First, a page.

The Knicks have never been the same since GM Ernie Grunfeld pulled the trigger in 1998 and shipped Charles Oakley to Toronto for Marcus Camby. Sure, they made it to the NBA Finals the next (strike-shortened) year and then the conference finals the next year. But they were just running on fumes, and now they're on empty.
During Oakley's decade as a Knick, he put the "power" in power forward, and the Knicks were a solid playoff team season after season. Today, they're a team of lost souls with a front line that wouldn't scare a college team. And in exchange for their most dynamic player, Latrell Sprewell, they've just brought in one of the league's softest forwards, Keith Van Horn.
Even before that deal, Oakley, now 39 and a free agent looking to play a 19th season in the league, gave the Voice a blunt appraisal of the team that jilted him. Last year's front line of Kurt Thomas, Othella Harrington, and Clarence Weatherspoon? "They're trash," Oakley said. "They should be taken out with the garbage every night." He ought to really like Van Horn.
"New York is something special. The fans want to win. The guys the Knicks got now are too nice. They don't challenge the other guys. They haven't been taught the proper things. They don't know how to win. People aren't getting their money's worth when they come out and catch a game. That's the reason Van Gundy quit. He saw the guys had stopped working; they weren't getting any better."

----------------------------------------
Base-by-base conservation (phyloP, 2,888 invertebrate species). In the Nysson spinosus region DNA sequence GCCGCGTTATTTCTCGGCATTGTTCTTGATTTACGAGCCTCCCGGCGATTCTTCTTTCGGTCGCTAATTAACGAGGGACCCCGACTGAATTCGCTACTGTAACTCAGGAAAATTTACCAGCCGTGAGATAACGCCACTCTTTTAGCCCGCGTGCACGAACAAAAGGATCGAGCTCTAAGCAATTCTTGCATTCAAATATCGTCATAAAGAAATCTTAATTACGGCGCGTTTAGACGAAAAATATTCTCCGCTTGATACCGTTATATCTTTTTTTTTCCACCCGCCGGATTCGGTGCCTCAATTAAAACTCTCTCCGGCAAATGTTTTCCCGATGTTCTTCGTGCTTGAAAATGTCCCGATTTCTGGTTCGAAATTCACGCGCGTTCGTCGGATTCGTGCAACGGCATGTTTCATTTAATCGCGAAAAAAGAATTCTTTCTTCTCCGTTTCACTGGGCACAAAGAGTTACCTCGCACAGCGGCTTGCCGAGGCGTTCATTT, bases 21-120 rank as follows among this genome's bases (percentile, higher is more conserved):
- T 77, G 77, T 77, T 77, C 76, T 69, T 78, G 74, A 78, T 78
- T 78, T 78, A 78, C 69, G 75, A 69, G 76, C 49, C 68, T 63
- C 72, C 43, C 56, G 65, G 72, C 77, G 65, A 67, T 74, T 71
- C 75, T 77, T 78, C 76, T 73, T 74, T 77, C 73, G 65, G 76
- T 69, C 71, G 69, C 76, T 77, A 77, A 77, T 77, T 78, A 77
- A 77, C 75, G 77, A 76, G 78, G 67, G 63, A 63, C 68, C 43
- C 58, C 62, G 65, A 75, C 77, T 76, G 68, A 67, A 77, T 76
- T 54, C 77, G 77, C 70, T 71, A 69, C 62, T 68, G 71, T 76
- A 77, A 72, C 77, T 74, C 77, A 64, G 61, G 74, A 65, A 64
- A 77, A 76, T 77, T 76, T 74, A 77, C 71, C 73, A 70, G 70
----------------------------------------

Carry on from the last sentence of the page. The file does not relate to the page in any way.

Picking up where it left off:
"The role players, they're playing hard, but the fans get on them. They act tough, but they're not tough. They get booed and stuff and they can't handle it. It just kills their spirit. . . . The guys on the Knicks now, whenever you see them out, it's like they got to have ten bodyguards around them. They're sheltered?like Patrick was. The city wanted to embrace him, but he wouldn't open the door. He'd walk out the back door."
"I like New York. I always wish them well, but the only way they're going to get better?without a change in the salary cap?is to go out and spend more money and get some tough players. It doesn't matter if you're five million or 10 million dollars over the cap. They got to get back in the playoffs and have a team the fans can root for. They need a will. Because when you're on a bad team, you're going to play bad. Like taking trash out the back and hope the van picks you up." ?Dan Markowitz